To read the full story, click here.

Jeffrey R. Ungvary President

Jeffrey R. Ungvary

The 12 Worst Habits for Your Mental Health

Change these simple, everyday routines to live a happier life.

Depression is usually brought on by factors beyond our control—the death of a loved one, a job loss, or financial troubles. But the small choices you make every day may also affect your mood more than you may realize. Your social media habits, exercise routine, and even the way you walk may be sucking the happiness out of your day, and you may not even know it. Luckily, these behaviors can be changed. Read on for 12 ways you’re sabotaging your good moods, and what you can do to turn it around.

You slouch when you walk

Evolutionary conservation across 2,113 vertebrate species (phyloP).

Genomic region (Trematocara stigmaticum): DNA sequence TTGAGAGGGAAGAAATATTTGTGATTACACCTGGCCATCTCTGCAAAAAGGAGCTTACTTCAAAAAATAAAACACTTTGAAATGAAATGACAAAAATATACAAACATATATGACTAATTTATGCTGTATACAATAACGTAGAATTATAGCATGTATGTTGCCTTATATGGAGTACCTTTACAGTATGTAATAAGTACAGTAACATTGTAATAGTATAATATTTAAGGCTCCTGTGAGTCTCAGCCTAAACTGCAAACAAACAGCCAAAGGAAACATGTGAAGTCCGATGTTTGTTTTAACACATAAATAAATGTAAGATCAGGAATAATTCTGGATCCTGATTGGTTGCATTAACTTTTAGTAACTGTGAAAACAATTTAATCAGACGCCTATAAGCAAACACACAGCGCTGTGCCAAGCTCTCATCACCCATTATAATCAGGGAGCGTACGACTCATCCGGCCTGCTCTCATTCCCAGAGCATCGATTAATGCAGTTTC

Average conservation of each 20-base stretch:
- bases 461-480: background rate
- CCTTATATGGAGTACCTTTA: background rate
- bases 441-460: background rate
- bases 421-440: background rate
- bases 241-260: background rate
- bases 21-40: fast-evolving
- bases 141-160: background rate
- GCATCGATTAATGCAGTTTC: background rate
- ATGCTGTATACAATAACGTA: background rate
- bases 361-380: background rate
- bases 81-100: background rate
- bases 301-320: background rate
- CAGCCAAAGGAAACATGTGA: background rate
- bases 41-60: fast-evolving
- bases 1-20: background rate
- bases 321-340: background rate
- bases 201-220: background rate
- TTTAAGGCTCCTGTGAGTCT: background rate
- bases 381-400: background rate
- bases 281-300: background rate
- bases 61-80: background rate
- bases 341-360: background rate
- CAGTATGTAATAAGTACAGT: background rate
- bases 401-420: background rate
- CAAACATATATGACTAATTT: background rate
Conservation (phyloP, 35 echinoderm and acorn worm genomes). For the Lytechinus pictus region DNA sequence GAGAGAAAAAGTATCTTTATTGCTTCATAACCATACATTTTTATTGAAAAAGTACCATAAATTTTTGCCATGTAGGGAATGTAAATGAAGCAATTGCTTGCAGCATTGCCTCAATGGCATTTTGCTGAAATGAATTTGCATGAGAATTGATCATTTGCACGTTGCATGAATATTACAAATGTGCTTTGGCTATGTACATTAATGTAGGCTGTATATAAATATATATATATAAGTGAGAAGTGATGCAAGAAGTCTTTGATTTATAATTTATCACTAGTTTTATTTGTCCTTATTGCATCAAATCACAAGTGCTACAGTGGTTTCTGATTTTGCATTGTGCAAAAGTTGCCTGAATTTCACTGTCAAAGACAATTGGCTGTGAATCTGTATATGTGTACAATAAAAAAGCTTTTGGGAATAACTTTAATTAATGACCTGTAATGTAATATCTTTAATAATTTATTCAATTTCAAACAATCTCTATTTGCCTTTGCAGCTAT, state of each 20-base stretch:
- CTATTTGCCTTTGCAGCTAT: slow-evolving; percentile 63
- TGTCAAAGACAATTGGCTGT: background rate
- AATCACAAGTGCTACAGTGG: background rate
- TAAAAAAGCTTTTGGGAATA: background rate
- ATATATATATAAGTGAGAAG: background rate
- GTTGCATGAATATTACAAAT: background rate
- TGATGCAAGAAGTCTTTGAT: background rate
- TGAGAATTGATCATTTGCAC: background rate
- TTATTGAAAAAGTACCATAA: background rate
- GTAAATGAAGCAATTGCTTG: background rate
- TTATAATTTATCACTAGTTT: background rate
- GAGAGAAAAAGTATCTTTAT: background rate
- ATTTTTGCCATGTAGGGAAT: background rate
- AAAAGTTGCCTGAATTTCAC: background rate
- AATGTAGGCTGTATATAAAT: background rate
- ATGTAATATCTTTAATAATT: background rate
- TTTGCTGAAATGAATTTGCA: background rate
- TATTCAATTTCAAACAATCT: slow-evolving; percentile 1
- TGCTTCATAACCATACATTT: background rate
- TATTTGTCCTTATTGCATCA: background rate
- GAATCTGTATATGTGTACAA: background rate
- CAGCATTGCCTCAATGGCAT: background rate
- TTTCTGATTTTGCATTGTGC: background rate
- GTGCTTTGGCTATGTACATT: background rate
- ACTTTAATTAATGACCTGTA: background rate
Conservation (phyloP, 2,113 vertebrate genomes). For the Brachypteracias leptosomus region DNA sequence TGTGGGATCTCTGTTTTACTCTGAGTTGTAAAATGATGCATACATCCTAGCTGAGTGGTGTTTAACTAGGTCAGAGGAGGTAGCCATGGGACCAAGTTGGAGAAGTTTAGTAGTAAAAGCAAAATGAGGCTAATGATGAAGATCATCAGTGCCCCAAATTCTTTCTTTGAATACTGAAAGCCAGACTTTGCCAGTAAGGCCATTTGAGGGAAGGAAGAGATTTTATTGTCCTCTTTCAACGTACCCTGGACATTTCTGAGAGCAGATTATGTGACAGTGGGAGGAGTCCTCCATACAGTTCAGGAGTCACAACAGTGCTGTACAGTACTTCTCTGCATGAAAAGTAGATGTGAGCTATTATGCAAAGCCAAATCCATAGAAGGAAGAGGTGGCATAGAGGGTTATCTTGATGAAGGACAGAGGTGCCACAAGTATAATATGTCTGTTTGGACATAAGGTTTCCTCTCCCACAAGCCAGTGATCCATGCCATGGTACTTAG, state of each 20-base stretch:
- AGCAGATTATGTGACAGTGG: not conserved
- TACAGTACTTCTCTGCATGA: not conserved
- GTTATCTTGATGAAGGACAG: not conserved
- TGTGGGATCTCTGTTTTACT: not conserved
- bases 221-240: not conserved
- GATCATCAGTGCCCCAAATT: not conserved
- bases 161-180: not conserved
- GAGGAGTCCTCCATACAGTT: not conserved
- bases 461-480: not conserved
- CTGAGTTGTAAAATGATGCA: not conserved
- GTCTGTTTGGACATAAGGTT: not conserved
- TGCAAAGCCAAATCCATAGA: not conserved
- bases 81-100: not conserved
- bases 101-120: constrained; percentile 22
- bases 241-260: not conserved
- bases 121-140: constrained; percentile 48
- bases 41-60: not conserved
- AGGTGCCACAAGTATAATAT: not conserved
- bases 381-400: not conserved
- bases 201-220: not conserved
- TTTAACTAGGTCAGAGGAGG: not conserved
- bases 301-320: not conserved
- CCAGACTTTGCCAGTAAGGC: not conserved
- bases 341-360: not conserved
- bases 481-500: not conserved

How we feel can affect the way we walk, but the inverse is also true, finds a study published in the Journal of Behavior Therapy and Experimental Psychiatry. Researchers found that when subjects were asked to walk with shoulders slouched, hunched over, and with minimum arm movements, they experienced worse moods than those who had more pep in their steps. What’s more, participants who walked in the slouchy style remembered more negative things rather than positive things. Talk about depressing.

You take pictures of EVERYTHING

Instagram queens, listen up. Haphazardly snapping pictures may hamper how you remember those moments, according to a study published in Psychological Science. In the study, participants took a museum tour, observing some objects and snapping pics of others. Afterward, they had a harder time remembering the items they photographed compared with the ones they looked at. “The lens is a veil in front of your eyes and we don’t realize it’s there,” says Diedra L. Clay, PsyD, chair and associate professor of the counseling and health psychology department at Bastyr University in Kenmore, Wash.